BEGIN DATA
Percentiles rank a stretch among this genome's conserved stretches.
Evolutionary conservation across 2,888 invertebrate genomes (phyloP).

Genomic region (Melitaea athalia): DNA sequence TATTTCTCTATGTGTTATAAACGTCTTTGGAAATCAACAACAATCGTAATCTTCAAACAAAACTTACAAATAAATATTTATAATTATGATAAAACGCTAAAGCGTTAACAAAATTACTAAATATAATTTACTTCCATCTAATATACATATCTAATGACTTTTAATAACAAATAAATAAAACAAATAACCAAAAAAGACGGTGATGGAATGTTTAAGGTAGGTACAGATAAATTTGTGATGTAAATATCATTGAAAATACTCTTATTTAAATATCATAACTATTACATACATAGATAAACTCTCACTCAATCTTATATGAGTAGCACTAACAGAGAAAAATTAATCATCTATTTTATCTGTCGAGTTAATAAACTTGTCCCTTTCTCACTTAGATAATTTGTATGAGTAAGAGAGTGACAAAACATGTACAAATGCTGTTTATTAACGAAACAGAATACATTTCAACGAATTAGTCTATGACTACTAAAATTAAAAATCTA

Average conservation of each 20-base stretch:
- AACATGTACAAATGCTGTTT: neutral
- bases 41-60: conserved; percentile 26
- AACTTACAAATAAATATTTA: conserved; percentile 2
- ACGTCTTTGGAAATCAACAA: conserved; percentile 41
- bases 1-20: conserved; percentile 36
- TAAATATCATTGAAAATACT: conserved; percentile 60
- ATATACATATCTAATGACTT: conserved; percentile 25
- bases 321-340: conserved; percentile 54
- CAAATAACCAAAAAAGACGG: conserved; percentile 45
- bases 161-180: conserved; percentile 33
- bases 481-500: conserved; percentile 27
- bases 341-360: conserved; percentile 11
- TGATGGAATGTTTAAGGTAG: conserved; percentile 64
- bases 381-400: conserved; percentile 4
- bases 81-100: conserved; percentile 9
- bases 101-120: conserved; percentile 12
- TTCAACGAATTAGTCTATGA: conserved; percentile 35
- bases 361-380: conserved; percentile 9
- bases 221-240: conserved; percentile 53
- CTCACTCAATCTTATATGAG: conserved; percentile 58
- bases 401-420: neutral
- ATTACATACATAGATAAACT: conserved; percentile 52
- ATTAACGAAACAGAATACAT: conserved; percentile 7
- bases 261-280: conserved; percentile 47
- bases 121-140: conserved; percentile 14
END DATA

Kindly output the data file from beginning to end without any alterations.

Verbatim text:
Percentiles rank a stretch among this genome's conserved stretches.
Evolutionary conservation across 2,888 invertebrate genomes (phyloP).

Genomic region (Melitaea athalia): DNA sequence TATTTCTCTATGTGTTATAAACGTCTTTGGAAATCAACAACAATCGTAATCTTCAAACAAAACTTACAAATAAATATTTATAATTATGATAAAACGCTAAAGCGTTAACAAAATTACTAAATATAATTTACTTCCATCTAATATACATATCTAATGACTTTTAATAACAAATAAATAAAACAAATAACCAAAAAAGACGGTGATGGAATGTTTAAGGTAGGTACAGATAAATTTGTGATGTAAATATCATTGAAAATACTCTTATTTAAATATCATAACTATTACATACATAGATAAACTCTCACTCAATCTTATATGAGTAGCACTAACAGAGAAAAATTAATCATCTATTTTATCTGTCGAGTTAATAAACTTGTCCCTTTCTCACTTAGATAATTTGTATGAGTAAGAGAGTGACAAAACATGTACAAATGCTGTTTATTAACGAAACAGAATACATTTCAACGAATTAGTCTATGACTACTAAAATTAAAAATCTA

Average conservation of each 20-base stretch:
- AACATGTACAAATGCTGTTT: neutral
- bases 41-60: conserved; percentile 26
- AACTTACAAATAAATATTTA: conserved; percentile 2
- ACGTCTTTGGAAATCAACAA: conserved; percentile 41
- bases 1-20: conserved; percentile 36
- TAAATATCATTGAAAATACT: conserved; percentile 60
- ATATACATATCTAATGACTT: conserved; percentile 25
- bases 321-340: conserved; percentile 54
- CAAATAACCAAAAAAGACGG: conserved; percentile 45
- bases 161-180: conserved; percentile 33
- bases 481-500: conserved; percentile 27
- bases 341-360: conserved; percentile 11
- TGATGGAATGTTTAAGGTAG: conserved; percentile 64
- bases 381-400: conserved; percentile 4
- bases 81-100: conserved; percentile 9
- bases 101-120: conserved; percentile 12
- TTCAACGAATTAGTCTATGA: conserved; percentile 35
- bases 361-380: conserved; percentile 9
- bases 221-240: conserved; percentile 53
- CTCACTCAATCTTATATGAG: conserved; percentile 58
- bases 401-420: neutral
- ATTACATACATAGATAAACT: conserved; percentile 52
- ATTAACGAAACAGAATACAT: conserved; percentile 7
- bases 261-280: conserved; percentile 47
- bases 121-140: conserved; percentile 14